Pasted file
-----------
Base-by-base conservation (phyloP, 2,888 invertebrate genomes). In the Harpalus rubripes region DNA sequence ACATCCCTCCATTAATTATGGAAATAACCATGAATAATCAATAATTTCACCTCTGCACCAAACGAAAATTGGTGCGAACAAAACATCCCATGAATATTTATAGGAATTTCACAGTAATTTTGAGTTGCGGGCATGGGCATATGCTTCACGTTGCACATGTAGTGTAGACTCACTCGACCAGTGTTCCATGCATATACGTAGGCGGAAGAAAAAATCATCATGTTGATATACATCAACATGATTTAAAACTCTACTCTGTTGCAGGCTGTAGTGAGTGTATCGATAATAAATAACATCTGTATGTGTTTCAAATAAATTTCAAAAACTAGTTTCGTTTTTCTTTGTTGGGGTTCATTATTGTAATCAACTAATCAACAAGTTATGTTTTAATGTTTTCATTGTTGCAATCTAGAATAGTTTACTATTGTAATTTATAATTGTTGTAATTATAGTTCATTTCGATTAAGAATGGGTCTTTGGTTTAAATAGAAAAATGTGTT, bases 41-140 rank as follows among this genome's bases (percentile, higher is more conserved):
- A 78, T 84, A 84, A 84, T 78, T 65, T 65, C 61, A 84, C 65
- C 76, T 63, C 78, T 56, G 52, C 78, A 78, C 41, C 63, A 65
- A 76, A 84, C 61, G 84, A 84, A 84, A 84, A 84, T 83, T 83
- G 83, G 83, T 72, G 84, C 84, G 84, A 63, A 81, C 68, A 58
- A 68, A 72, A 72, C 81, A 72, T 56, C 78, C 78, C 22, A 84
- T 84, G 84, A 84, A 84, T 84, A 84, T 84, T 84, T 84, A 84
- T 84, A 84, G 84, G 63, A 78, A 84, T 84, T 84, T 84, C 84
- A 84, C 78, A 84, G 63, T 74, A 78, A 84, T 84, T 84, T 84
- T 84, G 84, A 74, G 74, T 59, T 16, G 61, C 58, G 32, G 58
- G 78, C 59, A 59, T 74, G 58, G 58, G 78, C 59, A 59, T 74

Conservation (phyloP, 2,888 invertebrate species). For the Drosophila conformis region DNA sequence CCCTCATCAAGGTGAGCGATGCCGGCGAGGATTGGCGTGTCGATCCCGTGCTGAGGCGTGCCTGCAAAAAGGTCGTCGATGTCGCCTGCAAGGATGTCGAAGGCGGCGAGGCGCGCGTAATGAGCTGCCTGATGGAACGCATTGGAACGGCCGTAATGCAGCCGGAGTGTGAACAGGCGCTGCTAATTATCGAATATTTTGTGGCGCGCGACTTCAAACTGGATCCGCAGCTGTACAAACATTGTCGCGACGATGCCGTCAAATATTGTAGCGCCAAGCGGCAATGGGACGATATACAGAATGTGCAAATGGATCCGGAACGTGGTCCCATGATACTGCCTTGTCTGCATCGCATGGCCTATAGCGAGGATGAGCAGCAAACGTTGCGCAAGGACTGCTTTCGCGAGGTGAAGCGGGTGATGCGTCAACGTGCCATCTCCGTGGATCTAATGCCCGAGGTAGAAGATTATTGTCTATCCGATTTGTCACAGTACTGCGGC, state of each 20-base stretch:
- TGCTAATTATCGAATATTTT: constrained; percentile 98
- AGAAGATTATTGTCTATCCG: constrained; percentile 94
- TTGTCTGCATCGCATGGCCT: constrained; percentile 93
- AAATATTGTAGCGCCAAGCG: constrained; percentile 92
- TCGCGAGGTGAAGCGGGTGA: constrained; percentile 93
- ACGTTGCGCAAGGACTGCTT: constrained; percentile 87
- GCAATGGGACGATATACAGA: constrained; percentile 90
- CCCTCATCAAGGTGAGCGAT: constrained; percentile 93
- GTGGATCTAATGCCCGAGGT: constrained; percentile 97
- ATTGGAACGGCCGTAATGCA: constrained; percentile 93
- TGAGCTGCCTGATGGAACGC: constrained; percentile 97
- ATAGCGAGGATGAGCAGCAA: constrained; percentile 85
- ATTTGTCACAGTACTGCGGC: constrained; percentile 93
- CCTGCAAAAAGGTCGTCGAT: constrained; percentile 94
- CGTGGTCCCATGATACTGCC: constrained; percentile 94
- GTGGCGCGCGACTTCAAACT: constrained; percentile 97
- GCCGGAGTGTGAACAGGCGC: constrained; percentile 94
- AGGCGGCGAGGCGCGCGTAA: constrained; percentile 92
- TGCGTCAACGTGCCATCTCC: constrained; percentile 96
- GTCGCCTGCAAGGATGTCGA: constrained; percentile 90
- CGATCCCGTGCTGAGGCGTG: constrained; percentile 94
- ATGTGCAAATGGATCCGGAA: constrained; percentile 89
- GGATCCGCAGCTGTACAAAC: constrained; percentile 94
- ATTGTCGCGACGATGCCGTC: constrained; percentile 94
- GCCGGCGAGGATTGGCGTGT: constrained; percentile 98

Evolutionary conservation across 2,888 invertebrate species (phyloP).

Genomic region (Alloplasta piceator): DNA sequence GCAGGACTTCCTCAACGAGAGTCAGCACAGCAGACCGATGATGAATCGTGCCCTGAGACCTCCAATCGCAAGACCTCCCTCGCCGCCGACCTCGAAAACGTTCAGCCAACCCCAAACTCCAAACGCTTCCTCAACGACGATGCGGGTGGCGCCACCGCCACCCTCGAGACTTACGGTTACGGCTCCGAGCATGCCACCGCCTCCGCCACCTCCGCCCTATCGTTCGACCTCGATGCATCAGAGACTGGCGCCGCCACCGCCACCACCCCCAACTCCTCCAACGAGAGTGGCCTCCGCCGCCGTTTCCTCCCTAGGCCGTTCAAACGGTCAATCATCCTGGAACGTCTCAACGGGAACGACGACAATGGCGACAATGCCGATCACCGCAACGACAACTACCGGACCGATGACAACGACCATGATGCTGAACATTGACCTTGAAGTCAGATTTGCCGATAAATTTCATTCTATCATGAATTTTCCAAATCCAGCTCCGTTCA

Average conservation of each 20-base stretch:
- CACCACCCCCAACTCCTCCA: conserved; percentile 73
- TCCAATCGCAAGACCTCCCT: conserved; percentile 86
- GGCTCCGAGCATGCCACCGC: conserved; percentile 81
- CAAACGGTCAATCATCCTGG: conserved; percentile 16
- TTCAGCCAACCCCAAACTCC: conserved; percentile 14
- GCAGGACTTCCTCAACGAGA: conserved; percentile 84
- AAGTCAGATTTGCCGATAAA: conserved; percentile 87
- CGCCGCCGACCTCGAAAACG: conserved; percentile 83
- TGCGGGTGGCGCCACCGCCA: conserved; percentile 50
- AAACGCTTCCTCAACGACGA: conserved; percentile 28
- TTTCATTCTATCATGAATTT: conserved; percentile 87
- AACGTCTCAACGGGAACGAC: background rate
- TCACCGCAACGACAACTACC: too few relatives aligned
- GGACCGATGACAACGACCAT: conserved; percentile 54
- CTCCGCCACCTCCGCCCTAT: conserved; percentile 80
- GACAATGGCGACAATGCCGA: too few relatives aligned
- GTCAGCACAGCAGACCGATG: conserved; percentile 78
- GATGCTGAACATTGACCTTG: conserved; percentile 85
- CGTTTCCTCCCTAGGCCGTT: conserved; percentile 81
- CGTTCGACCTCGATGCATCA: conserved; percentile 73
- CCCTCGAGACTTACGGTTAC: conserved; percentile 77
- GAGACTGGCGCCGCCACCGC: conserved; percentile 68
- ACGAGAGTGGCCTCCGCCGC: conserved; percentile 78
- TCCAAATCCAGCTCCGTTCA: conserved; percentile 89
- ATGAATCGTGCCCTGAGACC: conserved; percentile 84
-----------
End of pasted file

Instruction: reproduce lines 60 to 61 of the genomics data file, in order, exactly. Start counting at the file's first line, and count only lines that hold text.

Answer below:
- CGTTCGACCTCGATGCATCA: conserved; percentile 73
- CCCTCGAGACTTACGGTTAC: conserved; percentile 77